Wetlands are vital for human survival. They are among the world’s most productive environments worldwide. Lakes, marshes, lagoons, river deltas and mangroves; cradles of biological diversity that provide the water and productivity upon which countless species of plants and animals depend for survival. The Ramsar Convention is the most important mechanism for the conservation of these wetlands.
BirdLife’s Important Bird and Biodiversity Areas (IBAs) Programme has so far identified the most key sites for nature across the globe – 12,500 in total. Hundreds of these IBAs have also been designated as Wetlands of International Importance (known as Ramsar Sites) under the Ramsar Convention.
Underway at the convention’s 12th Conference of the Parties (COP) are discussion to approve a new Strategic Plan, which should guide countries’ actions towards the conservation and sustainable use of wetland areas over the next five years.
Taking place in Bañados del Este in Uruguay, this meeting provides an opportunity for countries to review the status of Ramsar sites and recommend actions for better protection as well as provide guidance for the sustainable use of their resources.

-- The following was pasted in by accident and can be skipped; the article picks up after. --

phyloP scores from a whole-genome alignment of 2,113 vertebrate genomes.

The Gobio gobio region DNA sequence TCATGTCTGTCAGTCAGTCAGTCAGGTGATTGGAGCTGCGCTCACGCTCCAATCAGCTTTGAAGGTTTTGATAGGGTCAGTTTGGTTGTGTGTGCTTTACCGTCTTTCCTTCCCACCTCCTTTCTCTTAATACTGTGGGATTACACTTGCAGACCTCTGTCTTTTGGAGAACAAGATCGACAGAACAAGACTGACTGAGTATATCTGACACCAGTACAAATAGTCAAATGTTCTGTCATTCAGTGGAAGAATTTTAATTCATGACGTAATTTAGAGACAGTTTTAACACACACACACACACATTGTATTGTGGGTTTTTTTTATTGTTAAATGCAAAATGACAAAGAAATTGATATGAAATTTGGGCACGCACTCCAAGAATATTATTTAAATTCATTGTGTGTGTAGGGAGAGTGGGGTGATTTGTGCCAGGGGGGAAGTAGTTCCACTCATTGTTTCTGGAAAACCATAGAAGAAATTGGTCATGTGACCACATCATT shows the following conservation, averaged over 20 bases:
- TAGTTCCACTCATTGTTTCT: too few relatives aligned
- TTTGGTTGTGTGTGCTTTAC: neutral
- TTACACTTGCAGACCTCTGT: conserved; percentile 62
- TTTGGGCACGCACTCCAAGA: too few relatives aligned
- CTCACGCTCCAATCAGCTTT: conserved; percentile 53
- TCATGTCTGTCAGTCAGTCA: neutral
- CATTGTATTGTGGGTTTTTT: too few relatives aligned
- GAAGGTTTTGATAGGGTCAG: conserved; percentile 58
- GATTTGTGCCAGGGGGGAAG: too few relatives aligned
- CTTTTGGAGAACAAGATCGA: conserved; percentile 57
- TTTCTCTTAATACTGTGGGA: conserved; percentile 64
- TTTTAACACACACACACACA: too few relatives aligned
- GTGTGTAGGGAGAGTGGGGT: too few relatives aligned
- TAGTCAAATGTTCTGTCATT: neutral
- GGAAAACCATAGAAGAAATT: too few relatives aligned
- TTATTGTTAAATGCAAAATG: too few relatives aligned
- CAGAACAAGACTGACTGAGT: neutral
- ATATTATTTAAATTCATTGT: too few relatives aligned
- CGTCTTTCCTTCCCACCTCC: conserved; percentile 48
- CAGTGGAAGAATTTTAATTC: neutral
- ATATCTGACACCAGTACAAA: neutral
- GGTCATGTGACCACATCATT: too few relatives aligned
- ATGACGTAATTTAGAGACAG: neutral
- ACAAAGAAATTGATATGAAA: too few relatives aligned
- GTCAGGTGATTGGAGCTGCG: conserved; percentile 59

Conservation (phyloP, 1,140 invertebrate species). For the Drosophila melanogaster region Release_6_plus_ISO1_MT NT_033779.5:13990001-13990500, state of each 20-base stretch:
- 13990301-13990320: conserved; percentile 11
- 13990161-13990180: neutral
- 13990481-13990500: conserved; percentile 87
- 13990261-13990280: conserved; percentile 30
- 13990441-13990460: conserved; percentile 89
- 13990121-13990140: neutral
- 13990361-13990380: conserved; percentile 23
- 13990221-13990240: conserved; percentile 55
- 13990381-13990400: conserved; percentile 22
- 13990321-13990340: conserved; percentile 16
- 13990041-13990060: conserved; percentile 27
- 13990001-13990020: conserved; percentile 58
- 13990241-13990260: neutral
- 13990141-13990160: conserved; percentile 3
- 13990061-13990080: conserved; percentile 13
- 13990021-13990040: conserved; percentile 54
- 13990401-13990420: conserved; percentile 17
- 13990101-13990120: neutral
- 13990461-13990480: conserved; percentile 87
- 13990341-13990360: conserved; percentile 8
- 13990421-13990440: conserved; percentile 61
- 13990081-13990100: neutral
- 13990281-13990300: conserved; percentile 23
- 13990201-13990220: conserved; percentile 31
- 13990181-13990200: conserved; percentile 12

“Sixty eight sites identified as both Ramsar sites and IBAs are in immediate danger of being lost”, said Melanie Heath, BirdLife’s Director of Science Policy and Information. “Nine of these IBAs in Danger are found in the Americas region”
These IBAs in Danger include such high-profile sites as Asunción Bay in Paraguay, the Northern Everglades in the USA and the Bañados del Este in Uruguay.
BirdLife Partners are working at many of these sites to protect them from development and unsustainable use. For example, Panama Audubon Society (BirdLife Partner) and other local NGOs successfully lobbied to protect the Upper Panama Bay, removing the most pressing threats and preserving its immense value for tens of thousands of migratory birds.
As one of the International Partners of the Ramsar Convention, BirdLife International has been a close advisor on many issues and strongly supports the implementation of the Convention at the national, regional and global levels.
‘The BirdLife Partnership are working to conserve and maintain wetlands across the Americas, from assessing ecosystem services in the high Andes to the development of participatory management plans and awareness-raising campaigns and agreements with local communities for sustainable wetland use and management in the mangroves of the Caribbean‘ added Amiro Perez-Leroux BirdLife’s Regional Director for the Americas.
IBAs in Danger, including those that are Ramsar Sites, can be explored on this interactive map